There's a saying that "money doesn't buy happiness," but two relatively recent surveys may cause some to question that thought process.
In September of 2023, Consumer Affairs ran the numbers to see how much money a family of four would need in each state to still be considered "middle class."
The study found that the idea of a "middle class" may be shifting.
"...we’re now seeing the middle class capturing a lower share of income than in the 60s, 70s and 80s. In the two decades since the mid-2000s, it has shrunk from roughly 60%..."
This article will look at what income a family needs to be both "middle class" and "happy" in Florida based on two different surveys.
What The Consumer Affairs Survey Identified As A "Middle Class" Income in Florida?: In order to determine who is in the current middle class, Consumer Affairs used an inflation calculator provided by The U.S. Bureau of Labor Statistics.
After crunching the numbers, Consumer Reports found that Floridians with a family of 4 who earn a household income of $67,835 were considered middle class.
That figure is a bit higher than ZipRecruiter's average salary for Floridians at $48,620. However, a household with two earners would obviously earn more.
Incidentally, the median home price in Florida is currently around $392,000. According to the Mortage Reports, you need to earn around $75,000 per year in order to comfortably afford a home costing $300,000.
The Amount You Need To "Be Happy" in Florida is Significantly More Than What You Need To Be Middle Class: In mid-2022, Purdue University and Go Banking Rates conducted a survey to determine how much money it takes to be "happy" in Florida.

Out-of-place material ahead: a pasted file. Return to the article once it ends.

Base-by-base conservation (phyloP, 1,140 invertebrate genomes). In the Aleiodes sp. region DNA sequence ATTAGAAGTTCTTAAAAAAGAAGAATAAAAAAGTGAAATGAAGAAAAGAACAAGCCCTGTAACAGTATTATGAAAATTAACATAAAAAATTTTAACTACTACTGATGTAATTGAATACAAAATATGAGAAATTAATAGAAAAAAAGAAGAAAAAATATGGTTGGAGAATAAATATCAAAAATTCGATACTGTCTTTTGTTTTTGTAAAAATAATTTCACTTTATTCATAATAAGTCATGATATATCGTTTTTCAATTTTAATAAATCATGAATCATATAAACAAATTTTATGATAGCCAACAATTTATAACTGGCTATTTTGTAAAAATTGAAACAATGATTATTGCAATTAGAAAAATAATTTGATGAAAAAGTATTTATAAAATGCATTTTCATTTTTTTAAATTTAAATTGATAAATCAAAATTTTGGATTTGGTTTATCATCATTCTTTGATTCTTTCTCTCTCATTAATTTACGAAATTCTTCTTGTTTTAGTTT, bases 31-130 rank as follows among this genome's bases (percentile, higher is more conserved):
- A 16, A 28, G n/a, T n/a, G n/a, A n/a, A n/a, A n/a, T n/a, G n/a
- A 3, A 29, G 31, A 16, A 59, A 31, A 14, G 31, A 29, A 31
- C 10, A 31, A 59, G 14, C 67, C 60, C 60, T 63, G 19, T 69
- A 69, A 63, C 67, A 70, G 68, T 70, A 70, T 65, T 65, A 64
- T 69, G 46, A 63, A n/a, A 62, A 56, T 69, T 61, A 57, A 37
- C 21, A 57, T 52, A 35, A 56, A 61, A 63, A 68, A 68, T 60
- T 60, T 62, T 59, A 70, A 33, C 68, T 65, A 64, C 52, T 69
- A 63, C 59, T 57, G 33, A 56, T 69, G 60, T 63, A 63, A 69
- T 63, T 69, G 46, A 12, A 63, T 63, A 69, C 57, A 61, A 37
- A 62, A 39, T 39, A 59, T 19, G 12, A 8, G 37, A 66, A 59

To come up with a figure, the sites considered the cost of living, the unemployment rate, plus property and crime rates.
In the end, the sites found that one needs to earn a minimum annual salary of $105,315 to be "happy" in the Sunshine State, although feeling a sense of "well-being" could be done on less.
Notations within the survey said, in part:
"While you do need to make a bit more than $105,000 to be happy here, well-being is possible at $60,180..."
Recent research conducted by a Nobel Prize-winning economist suggested that money does contribute to happiness - and as much money as $500,000 per year.
This contradicts previous research from 2010 which suggested that an income of $75,000 did increase happiness but incomes above that figure did not move the happiness needle all that much.